For most children, that context is the classroom. Disadvantaged children have the most to lose from delayed access to school. For low-income children, every month of additional schooling closes one-tenth of the gap between them and more advantaged students. Even without redshirting, a national trend is afoot to move back the cutoff birthdays for the start of school. Since the early 1970s, the date has shifted by an average of six weeks, to about Oct. 14 from about Nov. 25. This has the effect of making children who would have been the youngest in one grade the oldest in the next-lower grade; it hurts children from low-income families the most.

http://www.nytimes.com/2011/09/25/opinion/sunday/dont-delay-your-kindergartners-start.html

Most parents no matter their class or ethnicity want to give their children a good start in life. A key building block to a solid education foundation is early childhood learning. There are many different considerations. The overall considerations should center on the quality of the early childhood learning and whether it meets the needs of the child. For some, those concerns take a back seat to whether the preschool is the “right” place rather than the appropriate place. “Right” meaning where the parents and child can mingle with the “right” sort or type or meet the parent’s definition of a successful life. The focus of my comment is to urge parents to look at what will in the long term make a happy, healthy, well adjusted child who is secure enough to take on the challenges of life. Nothing in life is guaranteed, even to the most well connected. How one copes with survival in a world that often presents challenges, which upend what people thought they knew, depends on internal fortitude and a sense of security.  

Resources:

Kindergarten Redshirting http://www.education.com/topic/kindergarten-redshirting/

The Redshirting Debate Continues http://parenting.blogs.nytimes.com/2011/09/26/the-redshirting-debate-continues/

The Pros and Cons of Holding Out http://www.wceruw.org/news/coverStories/pros_cons_holding_out.php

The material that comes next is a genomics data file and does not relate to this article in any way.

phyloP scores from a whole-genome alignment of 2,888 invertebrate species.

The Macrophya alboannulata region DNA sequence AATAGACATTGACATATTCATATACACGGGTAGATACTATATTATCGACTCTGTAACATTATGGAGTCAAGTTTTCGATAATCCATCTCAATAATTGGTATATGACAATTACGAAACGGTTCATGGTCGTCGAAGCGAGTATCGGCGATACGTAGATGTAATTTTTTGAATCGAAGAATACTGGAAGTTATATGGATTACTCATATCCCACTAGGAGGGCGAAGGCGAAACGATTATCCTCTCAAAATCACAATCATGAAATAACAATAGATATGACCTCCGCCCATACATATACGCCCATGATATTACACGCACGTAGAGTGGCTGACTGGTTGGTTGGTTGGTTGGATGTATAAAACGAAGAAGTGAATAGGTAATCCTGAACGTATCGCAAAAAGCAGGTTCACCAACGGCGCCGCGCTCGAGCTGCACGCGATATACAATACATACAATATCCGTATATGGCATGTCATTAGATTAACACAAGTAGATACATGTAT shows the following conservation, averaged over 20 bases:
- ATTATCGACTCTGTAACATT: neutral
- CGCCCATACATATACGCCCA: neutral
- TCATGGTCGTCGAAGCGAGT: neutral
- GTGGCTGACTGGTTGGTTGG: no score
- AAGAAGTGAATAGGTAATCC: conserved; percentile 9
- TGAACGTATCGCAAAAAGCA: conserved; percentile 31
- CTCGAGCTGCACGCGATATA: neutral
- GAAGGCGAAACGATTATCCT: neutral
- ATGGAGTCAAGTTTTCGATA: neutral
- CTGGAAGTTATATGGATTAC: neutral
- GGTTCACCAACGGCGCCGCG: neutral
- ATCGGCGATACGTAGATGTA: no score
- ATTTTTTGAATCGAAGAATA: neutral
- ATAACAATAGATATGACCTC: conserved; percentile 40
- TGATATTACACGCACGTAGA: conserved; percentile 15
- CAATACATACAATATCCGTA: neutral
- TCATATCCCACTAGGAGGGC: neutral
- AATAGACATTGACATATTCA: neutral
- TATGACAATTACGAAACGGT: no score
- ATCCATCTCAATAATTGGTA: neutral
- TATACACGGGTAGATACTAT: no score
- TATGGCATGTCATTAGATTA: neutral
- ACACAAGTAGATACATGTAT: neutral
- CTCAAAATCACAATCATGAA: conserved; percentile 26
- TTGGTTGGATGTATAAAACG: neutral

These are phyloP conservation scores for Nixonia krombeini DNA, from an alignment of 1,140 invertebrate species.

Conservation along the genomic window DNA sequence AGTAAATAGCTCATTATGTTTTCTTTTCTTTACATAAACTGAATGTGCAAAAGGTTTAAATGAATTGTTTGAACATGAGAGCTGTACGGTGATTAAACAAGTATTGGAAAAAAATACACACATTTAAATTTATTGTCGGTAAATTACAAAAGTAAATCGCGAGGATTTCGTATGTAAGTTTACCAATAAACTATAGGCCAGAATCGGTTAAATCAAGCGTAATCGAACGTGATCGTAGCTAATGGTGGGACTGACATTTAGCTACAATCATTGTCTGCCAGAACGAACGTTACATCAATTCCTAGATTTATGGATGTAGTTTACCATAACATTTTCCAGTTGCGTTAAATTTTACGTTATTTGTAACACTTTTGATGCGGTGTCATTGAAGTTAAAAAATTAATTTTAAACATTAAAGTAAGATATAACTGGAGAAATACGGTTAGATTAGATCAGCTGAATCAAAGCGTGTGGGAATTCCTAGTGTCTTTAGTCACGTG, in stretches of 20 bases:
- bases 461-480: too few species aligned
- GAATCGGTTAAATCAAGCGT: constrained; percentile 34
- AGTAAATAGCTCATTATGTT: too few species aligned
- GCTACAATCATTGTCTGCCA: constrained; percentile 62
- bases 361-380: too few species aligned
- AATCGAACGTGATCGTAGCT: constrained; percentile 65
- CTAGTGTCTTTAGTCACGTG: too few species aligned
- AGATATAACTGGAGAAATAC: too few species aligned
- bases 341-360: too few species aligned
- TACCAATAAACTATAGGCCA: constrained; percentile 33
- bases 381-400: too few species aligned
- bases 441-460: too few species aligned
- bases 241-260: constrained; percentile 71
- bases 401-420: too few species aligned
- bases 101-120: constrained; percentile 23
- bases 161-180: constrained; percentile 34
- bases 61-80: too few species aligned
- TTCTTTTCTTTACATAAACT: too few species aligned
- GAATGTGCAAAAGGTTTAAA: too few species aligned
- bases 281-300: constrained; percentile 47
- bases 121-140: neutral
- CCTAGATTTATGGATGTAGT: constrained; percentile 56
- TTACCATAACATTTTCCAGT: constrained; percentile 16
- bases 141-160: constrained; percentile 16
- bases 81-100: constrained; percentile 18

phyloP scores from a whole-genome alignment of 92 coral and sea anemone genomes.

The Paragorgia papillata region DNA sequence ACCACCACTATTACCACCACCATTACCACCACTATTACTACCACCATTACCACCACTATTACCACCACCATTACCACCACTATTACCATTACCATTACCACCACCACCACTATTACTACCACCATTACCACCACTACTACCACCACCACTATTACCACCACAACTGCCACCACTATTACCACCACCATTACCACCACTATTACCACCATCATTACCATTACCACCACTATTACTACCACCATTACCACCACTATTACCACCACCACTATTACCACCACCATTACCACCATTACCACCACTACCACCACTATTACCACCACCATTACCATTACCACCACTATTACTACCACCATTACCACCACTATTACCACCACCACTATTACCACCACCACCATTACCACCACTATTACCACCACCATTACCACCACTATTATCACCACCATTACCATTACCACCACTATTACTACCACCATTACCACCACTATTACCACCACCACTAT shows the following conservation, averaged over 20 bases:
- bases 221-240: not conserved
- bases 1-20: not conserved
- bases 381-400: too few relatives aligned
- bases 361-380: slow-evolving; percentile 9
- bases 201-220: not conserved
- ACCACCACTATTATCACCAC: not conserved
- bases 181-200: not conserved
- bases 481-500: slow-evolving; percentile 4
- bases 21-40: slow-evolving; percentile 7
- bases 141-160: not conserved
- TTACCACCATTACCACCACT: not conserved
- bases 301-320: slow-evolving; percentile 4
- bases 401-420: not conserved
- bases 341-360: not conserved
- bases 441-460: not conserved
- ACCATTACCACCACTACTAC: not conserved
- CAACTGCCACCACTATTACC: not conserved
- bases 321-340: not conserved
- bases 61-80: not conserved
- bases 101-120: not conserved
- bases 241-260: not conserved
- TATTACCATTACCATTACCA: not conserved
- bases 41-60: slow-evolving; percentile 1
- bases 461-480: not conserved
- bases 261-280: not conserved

Dr. Wilda says this about that ©

No one is perfect: People sometimes fail

6 Dec

A New York Daily News blog discussed the top ten most heinous stage parents and here is the list:

1. Joseph Jackson

2. Joe Simpson

3. Gertrude Temple

4. Kit Culkin

5. Dina Lohan

6. Rose Hovick

7. Jaid Barrymore

8. Wanda Holloway

9. Patsy Ramsey

10. Jeff Archuleta

Were you on the list? If not, don’t breathe a sigh of relief because some of your personal characteristics and over the top intensity may define you as a stage parent even if your interests are in sports, the arts or another activity where successful competition can have big rewards. The Urban Dictionary has 52 definitions which capture the essence of what a stage parent is. Time has a good discussion of stage parenting by using the example of Richard Williams the father of tennis stars Venus and Serena.

Types of Parenting Styles and Families

Lynette C. Magaña, Judith A. Myers-Walls and Dee Love discuss the different styles of parent and child relationships and the type of parent behavior associated with each relationship type.Their comments about parents are very important. Richard Niolan reviews an article by Bamrind, which was published in the Journal of Early Adolescence. He describes Bamrind’s Model. Each of the parent types are described by Nioland. Whether they are called stage parents, out of control little league dads or over achieving soccer moms, the parents share certain traits and characteristics of an authoritarian parenting style. Nioland describes the authoritarian parenting style: